5 questions to the scientist Markus Berger (PETA-Interview):



Mr. Berger, you deal intensively with the topic of “water footprints”. How many liters of water do you need to produce 1 liter of milk and why?


The water footprint for milk includes, on the one hand, the direct consumption of the cow and milk production - i.e. the water that the cow drinks, that is used for cleaning in the cowshed and that is consumed in the dairy. On the other hand, we also take into account the water that is used for the artificial irrigation of the forage plants. On average, we come to a water consumption of 15 liters of water per liter of milk. If the water that is polluted by milk production is also taken into account - especially by washing out fertilizers in agriculture - the result is a water footprint of 150 liters per liter of milk. If the rainwater is also counted that the forage plants of the cows (grass, maize etc.) evaporate, one would even arrive at a water footprint of 1,000 liters per liter of milk. However, we consider such a view to be dubious, since rainwater is also evaporated from natural ecosystems.



Not all water is the same - how should you weight water so that the calculation is really realistic? Because it makes a difference whether water is consumed in Northern Europe or z. B. in southern Spain or Africa.


That's right. A water footprint that only adds up the liters is incomplete, as volumes do not say anything about the resulting consequences. We therefore use local weighting factors that state how “bad” water consumption is in a particular region. In addition to local water scarcity, it also takes into account the prosperity of the population, for example. This is important because z. B. the water shortages in southern Spain and Somalia are comparable - unfortunately the resulting consequences for the people are not.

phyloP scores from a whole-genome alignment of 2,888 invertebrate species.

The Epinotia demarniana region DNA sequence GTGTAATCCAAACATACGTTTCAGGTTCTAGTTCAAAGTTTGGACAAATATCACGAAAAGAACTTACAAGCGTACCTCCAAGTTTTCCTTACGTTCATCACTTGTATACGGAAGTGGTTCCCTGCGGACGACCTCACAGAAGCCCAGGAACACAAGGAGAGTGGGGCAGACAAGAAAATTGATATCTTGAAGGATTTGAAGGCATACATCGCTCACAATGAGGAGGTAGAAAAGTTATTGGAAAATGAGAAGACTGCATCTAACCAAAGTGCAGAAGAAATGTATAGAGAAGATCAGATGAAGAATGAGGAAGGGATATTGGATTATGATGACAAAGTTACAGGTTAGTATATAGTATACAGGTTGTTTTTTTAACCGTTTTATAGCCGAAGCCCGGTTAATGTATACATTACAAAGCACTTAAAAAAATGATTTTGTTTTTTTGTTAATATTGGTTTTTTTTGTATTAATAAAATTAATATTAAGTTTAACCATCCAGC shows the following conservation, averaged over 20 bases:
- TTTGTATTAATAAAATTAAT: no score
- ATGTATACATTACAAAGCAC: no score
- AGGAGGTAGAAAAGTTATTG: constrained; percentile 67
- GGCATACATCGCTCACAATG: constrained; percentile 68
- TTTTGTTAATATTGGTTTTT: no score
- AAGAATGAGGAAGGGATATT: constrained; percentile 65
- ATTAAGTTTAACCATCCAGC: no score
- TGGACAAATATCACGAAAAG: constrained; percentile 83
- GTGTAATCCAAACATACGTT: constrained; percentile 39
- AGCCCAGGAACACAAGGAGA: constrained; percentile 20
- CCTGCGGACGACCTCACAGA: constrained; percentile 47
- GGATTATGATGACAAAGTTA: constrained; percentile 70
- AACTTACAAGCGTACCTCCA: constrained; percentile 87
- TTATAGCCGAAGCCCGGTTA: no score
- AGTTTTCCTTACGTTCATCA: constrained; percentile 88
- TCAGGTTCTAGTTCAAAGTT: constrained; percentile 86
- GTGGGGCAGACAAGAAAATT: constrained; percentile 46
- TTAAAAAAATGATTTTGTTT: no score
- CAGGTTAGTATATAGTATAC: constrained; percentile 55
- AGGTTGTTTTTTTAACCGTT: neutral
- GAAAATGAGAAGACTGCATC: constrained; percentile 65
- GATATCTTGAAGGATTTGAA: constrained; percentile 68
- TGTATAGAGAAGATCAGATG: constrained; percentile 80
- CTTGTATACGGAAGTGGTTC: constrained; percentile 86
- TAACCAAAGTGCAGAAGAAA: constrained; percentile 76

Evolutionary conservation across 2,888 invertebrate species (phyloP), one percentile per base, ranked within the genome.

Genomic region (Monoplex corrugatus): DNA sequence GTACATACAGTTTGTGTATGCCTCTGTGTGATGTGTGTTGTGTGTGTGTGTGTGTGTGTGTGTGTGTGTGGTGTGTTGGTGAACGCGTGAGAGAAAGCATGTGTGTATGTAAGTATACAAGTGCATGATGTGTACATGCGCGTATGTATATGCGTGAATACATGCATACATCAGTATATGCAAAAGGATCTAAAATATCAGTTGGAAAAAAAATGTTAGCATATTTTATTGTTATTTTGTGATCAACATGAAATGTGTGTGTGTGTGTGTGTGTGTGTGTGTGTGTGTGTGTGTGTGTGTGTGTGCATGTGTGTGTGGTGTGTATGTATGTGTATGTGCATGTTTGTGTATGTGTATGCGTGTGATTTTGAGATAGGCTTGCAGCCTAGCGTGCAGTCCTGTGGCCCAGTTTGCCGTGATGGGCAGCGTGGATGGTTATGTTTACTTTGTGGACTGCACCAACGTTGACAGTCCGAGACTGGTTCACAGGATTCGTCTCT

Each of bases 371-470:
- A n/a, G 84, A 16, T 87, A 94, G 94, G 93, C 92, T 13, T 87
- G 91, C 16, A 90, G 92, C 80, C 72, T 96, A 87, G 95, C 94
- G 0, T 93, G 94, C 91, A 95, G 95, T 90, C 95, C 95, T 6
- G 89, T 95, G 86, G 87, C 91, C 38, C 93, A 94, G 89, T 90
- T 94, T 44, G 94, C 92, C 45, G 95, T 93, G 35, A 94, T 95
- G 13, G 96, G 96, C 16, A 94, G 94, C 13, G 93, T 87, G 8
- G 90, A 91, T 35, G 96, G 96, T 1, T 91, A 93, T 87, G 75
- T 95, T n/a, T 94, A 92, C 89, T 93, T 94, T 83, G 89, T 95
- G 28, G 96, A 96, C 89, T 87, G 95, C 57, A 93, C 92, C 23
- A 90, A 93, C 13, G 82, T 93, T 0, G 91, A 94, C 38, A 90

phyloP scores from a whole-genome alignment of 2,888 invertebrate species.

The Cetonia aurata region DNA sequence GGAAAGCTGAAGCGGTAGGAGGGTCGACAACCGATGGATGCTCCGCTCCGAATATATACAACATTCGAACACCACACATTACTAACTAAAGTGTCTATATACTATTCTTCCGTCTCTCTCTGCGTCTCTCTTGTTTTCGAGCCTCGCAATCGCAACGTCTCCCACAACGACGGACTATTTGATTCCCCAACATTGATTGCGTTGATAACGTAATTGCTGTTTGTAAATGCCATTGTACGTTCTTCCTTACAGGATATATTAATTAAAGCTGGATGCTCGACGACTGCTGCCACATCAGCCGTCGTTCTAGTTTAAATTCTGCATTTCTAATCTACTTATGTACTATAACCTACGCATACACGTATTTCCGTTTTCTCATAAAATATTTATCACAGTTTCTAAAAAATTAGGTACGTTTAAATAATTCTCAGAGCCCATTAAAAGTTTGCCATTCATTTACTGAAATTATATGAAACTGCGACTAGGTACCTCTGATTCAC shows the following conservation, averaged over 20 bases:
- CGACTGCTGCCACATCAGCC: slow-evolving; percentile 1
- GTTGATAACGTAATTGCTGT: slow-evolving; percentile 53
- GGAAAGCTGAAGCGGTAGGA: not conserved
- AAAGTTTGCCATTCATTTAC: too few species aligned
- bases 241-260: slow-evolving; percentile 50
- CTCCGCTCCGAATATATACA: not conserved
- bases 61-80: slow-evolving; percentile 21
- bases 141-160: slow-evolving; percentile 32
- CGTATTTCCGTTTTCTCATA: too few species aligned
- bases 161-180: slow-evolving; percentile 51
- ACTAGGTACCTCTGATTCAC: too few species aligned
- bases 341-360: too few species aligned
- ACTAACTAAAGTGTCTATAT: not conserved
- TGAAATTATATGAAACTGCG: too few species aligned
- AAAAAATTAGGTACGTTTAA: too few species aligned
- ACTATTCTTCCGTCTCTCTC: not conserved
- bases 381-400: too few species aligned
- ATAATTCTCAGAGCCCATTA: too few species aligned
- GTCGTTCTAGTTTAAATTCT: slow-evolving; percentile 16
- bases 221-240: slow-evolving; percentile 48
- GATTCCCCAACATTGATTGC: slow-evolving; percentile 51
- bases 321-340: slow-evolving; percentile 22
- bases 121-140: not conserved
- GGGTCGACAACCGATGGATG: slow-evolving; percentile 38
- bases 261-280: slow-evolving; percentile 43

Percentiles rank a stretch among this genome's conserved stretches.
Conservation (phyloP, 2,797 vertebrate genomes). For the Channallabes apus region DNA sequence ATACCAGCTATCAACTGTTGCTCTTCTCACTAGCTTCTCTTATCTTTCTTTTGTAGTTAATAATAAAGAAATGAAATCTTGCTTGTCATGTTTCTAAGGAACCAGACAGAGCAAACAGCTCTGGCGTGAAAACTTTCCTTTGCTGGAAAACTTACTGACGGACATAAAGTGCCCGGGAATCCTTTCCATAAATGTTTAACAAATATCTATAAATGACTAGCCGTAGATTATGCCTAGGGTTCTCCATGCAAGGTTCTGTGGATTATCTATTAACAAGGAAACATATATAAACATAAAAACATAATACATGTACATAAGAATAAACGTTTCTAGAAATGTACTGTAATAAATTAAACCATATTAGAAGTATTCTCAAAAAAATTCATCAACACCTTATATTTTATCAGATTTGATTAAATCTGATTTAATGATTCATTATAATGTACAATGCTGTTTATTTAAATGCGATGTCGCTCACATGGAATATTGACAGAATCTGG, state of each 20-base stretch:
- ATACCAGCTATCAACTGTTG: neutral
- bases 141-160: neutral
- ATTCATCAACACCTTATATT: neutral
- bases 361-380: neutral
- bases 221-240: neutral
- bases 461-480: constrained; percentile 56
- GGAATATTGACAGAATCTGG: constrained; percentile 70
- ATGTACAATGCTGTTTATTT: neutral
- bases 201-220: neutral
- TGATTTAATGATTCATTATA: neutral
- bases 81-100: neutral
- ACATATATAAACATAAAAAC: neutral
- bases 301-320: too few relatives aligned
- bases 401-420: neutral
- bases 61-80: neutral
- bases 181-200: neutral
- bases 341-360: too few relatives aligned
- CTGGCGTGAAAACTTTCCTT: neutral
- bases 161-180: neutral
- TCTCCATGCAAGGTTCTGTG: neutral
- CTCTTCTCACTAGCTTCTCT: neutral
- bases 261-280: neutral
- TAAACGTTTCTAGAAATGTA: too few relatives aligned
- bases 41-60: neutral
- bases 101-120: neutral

How important is it for the future that people develop an awareness of the “water footprint”?


I think it is important that consumers learn that even the production of simple foods, such as milk, can have relevant effects in different parts of the world. Perhaps that too can help reduce food waste and discarding. The impressive number of liters of the water footprint can certainly help to raise consumer awareness of the problem.



Of course, the production of vegan foods also uses water. What can consumers pay attention to in everyday life in order to manage or achieve the best possible water balance?


Vegan foods do not achieve the extremely high water footprints of meat (e.g. 15,000 liters per kilo of beef); however, their effects can be critical. 95% of the water consumption of beef results from the evaporation of rainwater during the cultivation of forage crops in predominantly water-rich countries. For the irrigation of tomatoes from Spain or nuts and pistachios from Iran, on the other hand, valuable groundwater is used in extremely water-scarce areas. (...) Conscious shopping of vegan products is required here in order to achieve a good water balance.


The recommendation „Seasonal & Regional“ applies. So if you make sure when buying your food that it is local food that is produced in the respective season, you can make an important contribution to climate and water protection.



Which message is particularly close to your heart on the topic of your doctoral thesis? What would you like to tell our readers?


A “message” might be applied a bit thick. With more than 1 billion people who do not have access to clean drinking water, I would like to point out the large amounts of water used to make our daily products. We are also working on evaluating the local consequences of water consumption more precisely. In this way, we want to give decision-makers in politics and industry the opportunity to analyze the effects of water consumption in global value chains. Hopefully this can help to identify critical water consumption in water-scarce areas of the world and to take targeted measures. Companies should perhaps pay less attention to saving the last liter of water in Germany, but rather support efficient technologies at suppliers in water-scarce countries. But it would also help if everyone pays attention to local and seasonal tomatoes, apples and other vegan products ...







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